"As fans know, Gwen is the Lana Lang to Mary Jane Watson’s Lois Lane in Spidey mythology; in the books, she was Peter Parker’s high school crush, who died on a bridge during a Spidey-Green Goblin battle," wrote Entertainment Weekly after the 2006 casting of Howard. "While it’s not clear how Gwen will be woven into the ‘Spider-Man 3’ plot, we do know a couple things … first, she’ll be a rival with Dunst’s Mary Jane for Peter’s affections, and second, she won’t die at the end of the movie."

Howard dyed her hair blonde for the role

Gwen Stacy glancing at Peter Parker

Howard is one of the most famous redheads in Hollywood. But for "Spider-Man 3," she ditched her signature look.

Even if the question "How did your hair change colors?" presents itself with only two options — wig or dye — it’s nonetheless a pertinent query for actors starring in superhero films. (Just ask this pint-sized Marvel fan.) While a character’s look in a Marvel movie doesn’t always match their prior physical appearances in comic books and there seems to be leeway for how a new film’s expression of a beloved character can differ from its source material, when it came to Gwen Stacy filmmakers wanted to retain the character’s signature blonde hair from the comics.

"I got to dye my hair blonde," she recalled in 2019. "I had to do it, like, every 10 days because I’d have red roots, which was really weird, but I got to be Gwen Stacy, which I absolutely loved."

She tried to do as many of her own stunts as possible

Gwen Stacy hanging onto side of building

Most of Gwen Stacy’s screentime in "Spider-Man 3" involves her character grounded in a completely nonthreatening environment, whether that be attending science class or going dancing. One scene, however, sees Gwen at the center of her very own action sequence as a modeling gig goes terribly wrong.

When a construction beam knocks her out of a building in Manhattan, Gwen escapes tragedy by swinging to safety with Spider-Man. The sequence involved a heavy amount of preparation, from visual effects to actors rigged on harnesses. As someone who loves the moviemaking process, Howard jumped at the opportunity to perform stunts when appropriate.

"What’s so great about movies is you get to really experience these crazy, crazy incidents … things that would never happen in real life and you would emerge alive and you know that you’ll be 100% safe," she said in a behind-the-scenes featurette. "I know that if there’s something that’s really dangerous, there’ll be someone available to do it, but even in that scenario, they are very, very safe, so I try to do as many things as possible because it’s really fun."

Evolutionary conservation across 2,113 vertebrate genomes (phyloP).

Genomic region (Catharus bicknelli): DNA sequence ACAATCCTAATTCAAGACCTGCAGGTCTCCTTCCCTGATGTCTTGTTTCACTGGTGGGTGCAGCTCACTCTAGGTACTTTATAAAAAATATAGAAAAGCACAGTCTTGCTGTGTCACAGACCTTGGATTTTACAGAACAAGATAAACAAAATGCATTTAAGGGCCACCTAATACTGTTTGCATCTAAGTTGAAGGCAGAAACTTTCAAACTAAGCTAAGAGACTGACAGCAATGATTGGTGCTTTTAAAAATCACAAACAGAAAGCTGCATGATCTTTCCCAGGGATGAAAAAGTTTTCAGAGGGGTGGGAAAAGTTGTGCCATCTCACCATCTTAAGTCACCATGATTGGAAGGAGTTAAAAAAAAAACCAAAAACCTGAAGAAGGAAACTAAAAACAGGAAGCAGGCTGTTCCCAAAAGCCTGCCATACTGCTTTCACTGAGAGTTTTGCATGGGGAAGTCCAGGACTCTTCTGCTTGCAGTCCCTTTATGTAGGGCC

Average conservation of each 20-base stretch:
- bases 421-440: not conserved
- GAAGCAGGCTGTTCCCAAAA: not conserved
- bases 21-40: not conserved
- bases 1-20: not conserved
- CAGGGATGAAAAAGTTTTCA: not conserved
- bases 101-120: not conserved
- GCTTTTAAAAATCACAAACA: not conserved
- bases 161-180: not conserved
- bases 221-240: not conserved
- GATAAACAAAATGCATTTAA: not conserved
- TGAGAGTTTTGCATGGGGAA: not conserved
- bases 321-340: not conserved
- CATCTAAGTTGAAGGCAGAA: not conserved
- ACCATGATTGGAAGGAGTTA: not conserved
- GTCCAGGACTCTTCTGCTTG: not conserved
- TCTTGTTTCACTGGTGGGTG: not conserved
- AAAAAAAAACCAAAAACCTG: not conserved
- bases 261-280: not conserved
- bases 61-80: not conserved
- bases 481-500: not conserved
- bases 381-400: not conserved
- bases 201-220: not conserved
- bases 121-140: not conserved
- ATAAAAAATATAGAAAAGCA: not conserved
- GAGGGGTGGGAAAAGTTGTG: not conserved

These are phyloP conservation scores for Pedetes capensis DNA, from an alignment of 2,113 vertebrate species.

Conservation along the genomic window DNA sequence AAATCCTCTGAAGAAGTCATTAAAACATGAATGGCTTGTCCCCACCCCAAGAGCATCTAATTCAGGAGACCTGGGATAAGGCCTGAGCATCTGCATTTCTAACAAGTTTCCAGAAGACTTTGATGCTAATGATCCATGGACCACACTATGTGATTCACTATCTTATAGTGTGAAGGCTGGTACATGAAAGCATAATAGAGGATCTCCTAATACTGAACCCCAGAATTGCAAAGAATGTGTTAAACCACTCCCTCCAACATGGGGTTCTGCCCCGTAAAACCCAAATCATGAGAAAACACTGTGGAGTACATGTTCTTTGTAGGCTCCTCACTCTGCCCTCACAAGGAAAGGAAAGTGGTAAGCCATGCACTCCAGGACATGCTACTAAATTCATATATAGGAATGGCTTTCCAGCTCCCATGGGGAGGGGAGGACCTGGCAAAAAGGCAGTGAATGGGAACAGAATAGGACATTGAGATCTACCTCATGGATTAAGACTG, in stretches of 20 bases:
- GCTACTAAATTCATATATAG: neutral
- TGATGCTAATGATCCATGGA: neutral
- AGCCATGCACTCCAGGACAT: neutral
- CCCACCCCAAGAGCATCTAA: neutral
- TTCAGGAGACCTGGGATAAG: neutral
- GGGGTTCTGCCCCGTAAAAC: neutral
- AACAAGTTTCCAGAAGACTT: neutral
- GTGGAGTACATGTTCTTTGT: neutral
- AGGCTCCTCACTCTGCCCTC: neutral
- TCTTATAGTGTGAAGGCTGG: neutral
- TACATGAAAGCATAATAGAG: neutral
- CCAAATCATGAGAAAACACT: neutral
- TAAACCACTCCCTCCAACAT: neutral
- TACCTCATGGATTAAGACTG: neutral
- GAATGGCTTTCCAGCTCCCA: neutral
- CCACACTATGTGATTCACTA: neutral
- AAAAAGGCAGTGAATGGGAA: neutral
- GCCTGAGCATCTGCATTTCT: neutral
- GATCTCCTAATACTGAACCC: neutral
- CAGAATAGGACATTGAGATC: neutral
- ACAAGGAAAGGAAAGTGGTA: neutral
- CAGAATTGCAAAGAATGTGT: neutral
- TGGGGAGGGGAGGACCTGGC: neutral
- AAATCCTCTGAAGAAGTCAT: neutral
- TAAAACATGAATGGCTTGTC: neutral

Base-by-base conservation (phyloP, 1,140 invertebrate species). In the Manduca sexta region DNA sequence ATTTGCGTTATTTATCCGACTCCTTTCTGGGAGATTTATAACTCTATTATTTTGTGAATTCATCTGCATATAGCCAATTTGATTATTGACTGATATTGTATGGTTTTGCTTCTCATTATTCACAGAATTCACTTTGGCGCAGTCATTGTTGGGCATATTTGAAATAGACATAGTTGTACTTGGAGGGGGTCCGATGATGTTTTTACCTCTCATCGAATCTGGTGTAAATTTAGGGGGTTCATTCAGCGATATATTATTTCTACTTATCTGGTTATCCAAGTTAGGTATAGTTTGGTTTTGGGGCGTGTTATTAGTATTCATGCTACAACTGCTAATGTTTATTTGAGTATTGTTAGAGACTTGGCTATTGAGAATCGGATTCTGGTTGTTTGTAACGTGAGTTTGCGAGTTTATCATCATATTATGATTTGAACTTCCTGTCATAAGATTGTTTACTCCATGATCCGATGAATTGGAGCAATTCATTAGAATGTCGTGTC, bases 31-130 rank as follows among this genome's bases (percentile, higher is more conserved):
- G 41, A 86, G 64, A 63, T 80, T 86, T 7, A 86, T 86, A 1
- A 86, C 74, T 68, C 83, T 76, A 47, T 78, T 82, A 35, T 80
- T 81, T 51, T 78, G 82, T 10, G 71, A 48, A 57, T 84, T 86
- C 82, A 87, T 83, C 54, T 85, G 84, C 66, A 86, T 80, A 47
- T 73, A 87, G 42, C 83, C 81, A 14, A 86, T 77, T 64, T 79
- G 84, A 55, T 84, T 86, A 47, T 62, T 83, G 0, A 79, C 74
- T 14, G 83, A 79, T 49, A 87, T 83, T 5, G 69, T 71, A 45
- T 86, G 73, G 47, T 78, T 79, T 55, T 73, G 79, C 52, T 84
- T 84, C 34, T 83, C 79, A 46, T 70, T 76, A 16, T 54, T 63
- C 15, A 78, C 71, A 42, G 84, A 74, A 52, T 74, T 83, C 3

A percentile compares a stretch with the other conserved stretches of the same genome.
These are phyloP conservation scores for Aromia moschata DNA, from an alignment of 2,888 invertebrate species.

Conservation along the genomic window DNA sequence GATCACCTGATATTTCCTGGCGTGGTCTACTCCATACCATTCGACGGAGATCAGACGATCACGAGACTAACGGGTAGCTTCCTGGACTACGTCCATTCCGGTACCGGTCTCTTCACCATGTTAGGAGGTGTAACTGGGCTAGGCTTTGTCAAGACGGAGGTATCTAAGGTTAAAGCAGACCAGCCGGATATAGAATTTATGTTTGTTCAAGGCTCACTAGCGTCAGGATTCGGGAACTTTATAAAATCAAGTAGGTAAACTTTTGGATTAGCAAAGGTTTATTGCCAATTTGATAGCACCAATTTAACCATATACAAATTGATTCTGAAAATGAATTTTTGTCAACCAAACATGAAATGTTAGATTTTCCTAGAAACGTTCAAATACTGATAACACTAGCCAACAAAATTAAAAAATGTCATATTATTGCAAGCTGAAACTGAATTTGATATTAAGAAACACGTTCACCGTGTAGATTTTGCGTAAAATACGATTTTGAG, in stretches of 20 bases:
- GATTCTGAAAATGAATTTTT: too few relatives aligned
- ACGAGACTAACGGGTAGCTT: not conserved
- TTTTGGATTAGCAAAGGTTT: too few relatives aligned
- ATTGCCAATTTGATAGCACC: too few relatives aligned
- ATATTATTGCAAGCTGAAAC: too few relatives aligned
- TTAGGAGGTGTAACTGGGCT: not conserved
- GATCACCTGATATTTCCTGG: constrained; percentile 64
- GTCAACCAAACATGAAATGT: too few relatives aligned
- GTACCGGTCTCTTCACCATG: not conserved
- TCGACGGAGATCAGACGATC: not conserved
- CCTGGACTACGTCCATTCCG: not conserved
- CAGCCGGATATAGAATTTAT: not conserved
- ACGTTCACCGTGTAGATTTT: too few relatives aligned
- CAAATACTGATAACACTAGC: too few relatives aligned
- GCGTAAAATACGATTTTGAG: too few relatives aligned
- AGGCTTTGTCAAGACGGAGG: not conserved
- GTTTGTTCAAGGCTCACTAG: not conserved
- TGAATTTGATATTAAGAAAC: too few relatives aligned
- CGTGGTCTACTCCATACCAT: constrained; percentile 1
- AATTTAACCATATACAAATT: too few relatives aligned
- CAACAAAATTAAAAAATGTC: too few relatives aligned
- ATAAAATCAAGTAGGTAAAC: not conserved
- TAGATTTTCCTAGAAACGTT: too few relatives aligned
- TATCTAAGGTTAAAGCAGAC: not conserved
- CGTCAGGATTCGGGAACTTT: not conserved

Howard’s Gwen Stacy would not be a man-stealing tart

Gwen Stacy speaking at Spider-Man rally

Bryce Dallas Howard was intentional about Gwen being a fully realized person rather than someone whose only purpose was to prompt romantic tension with Peter Parker. She had her work cut out for her, given the awkward state the threequel finds Peter’s relationship in with Mary Jane Watson. While Peter is ready to propose, Mary Jane isn’t so certain about their future. Peter, oblivious to his own lack of self-awareness, gives Mary Jane the impression that he’d rather be with Gwen.

This presented Howard with a delicate challenge. In the comics, Gwen Stacy was Peter’s actual girlfriend before Mary Jane, not just a casual acquaintance. In the movie, with Mary Jane already established but the precedent existing in "Spider-Man" lore for Gwen and Peter to be attracted to one another, how would Howard approach Gwen?

"I have so much reverence for their relationship, just as a fan, and so I didn’t want to show up and be some kind of man-stealing tart," Howard said in a 2007 interview. "I tried to establish that Peter Parker and Gwen Stacy were friends from school and she was part of their circle and MJ just misinterprets some of Gwen’s actions."

Kirsten Dunst was glad to have Howard around

Mary Jane looking at Peter Parker and Gwen Stacy

Kirsten Dunst played Mary Jane Watson, aspiring Broadway performer and girlfriend of Peter Parker. Gwen’s interactions with Peter — and Spider-Man — rightfully prompt Mary Jane to reconsider her relationship status. Gwen never means any ill will toward Mary Jane. After all, Gwen doesn’t know Peter is Spider-Man, doesn’t realize Peter is using her as a pawn during their date to a jazz club where Mary Jane sings, and apologizes to Mary Jane when she discovers the truth. Nonetheless, the onscreen dynamic between the two women always carries some tension.

The same was not true for the characters’ real-life counterparts. In a decidedly male-dominated cast, Dunst was happy to have Howard as a co-star and wished they had more scenes together.

"It’s exciting. I loved working with Bryce," Dunst said in 2007. "I wish we had had more scenes together, but it was nice to share [leading lady] duty. To have another girl on set was nice to experience all of it with me."

Howard had high hopes for the unmade Raimi sequel

Gwen Stacy smiling at Eddie Brock

In 2010, news broke that a proposed fourth Sam Raimi/Tobey Maguire film was being scrapped. Instead, Marc Webb and Andrew Garfield would eventually come in to make 2012’s "The Amazing Spider-Man."